On his way to Jerusalem, Jesus comes to the oasis town of Jericho, a thriving city known for its year-round fruits and vegetables. He has about another 20 miles to go, a full day’s walk. Zacchaeus lives in this crossroads town near what is now Israel’s eastern border, a few miles from the Jordan River. He’s in charge of collecting taxes throughout the region, including trolls for produce and other goods shuttled in or out of the city.

He apparently won the bid to collect taxes from his fellow Jews, agreeing to give Rome the tax it required. Jews hate tax collectors for collaborating with the Roman occupiers and for gouging them with excessive taxes. Gouging is how tax collectors get rich. They keep any tax money above the amount they promise Rome.

Zacchaeus wants to catch a look at the notable visitor, but he can’t see over the crowds. so, he climbs a tree, where Jesus spots him. Calling the well-known official by name, Jesus says, “come down! I must be a guest in your home today” (Luke 19:5).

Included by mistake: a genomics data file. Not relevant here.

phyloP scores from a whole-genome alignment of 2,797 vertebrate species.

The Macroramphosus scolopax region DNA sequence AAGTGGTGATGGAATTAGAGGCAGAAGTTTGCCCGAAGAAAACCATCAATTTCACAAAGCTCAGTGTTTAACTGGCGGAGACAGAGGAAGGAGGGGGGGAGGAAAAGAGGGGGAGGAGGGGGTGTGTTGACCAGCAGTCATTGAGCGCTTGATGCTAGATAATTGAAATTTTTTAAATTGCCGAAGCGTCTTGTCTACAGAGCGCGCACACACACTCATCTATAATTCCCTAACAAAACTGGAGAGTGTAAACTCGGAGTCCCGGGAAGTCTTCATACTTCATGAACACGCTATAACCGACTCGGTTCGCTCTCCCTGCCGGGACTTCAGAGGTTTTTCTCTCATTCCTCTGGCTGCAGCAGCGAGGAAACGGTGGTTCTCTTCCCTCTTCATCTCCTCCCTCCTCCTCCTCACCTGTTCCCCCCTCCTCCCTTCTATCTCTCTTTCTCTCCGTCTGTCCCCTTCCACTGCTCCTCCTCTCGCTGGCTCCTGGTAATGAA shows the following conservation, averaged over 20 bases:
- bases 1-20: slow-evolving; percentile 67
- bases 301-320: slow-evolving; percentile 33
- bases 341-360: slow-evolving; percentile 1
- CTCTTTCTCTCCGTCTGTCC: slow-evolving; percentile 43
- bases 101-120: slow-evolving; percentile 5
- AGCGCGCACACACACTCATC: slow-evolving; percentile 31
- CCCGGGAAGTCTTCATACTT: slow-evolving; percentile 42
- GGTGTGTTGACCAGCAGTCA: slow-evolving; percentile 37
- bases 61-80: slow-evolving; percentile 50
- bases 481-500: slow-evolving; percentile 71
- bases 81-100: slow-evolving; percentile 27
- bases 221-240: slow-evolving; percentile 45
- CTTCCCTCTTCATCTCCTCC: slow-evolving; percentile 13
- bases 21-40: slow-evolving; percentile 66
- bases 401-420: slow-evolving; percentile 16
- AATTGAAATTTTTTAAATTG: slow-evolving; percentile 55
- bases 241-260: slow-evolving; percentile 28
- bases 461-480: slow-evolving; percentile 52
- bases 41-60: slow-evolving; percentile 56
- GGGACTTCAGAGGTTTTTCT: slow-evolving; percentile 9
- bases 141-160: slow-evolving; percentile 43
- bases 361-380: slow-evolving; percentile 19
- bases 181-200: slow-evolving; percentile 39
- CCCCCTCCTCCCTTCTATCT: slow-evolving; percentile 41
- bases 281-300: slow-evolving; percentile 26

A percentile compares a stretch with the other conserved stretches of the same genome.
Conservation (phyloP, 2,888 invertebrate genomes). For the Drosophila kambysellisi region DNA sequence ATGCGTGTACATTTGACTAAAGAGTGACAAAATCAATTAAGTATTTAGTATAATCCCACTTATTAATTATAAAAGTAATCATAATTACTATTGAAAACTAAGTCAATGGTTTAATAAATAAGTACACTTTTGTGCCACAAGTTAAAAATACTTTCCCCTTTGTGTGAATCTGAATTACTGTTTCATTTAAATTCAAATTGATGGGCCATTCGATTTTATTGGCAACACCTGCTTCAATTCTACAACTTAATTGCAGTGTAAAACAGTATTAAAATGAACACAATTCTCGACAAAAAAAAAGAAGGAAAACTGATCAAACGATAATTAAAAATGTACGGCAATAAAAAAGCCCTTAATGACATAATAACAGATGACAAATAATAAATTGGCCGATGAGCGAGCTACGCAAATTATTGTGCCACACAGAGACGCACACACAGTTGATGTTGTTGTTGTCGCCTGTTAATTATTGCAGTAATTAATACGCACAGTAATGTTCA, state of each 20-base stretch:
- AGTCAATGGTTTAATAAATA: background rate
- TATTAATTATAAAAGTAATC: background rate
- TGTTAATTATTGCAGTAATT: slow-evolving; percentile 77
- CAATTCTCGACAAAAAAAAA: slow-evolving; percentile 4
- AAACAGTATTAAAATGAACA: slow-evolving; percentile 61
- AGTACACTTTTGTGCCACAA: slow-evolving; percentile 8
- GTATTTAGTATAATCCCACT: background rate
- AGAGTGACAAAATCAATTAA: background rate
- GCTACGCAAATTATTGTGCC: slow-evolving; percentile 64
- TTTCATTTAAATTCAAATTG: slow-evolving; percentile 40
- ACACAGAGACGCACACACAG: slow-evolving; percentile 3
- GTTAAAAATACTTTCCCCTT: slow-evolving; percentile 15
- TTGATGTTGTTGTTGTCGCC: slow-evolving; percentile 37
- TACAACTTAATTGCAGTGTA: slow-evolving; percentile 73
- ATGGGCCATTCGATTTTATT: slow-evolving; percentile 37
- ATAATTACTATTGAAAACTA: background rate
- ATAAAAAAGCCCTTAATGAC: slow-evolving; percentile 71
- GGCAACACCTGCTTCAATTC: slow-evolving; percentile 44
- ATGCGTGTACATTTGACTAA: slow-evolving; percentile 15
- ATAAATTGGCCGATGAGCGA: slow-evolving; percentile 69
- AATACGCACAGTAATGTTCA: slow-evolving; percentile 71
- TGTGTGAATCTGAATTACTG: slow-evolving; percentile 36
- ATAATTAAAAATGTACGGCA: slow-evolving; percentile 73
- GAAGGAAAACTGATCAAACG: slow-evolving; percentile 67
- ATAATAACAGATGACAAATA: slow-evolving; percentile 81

Instead of avoiding outcasts, Jesus seeks them out-like a rabbi looking for trouble. That’s how most Jews see it. But not Jesus. He says, “The Son of Man came to seek and save those who are lost” (Luke 19:10).

Many Bible experts say this one sentence sums up the “Gospel of the Outcasts,’ as Luke’s Gospel’s is sometimes called. Jesus, on his way to Jerusalem to give up his life, takes an evening in Jericho to say a life.

After his encounter with Jesus, Zacchaeus become a new person. He vows to give half his money to the poor. And he offers a quadruple payback to anyone he has cheated. The Jewish penalty of restitution for stealing a basic commodity like sheep is “four sheep for each sheep stolen” (Exo 22:1).

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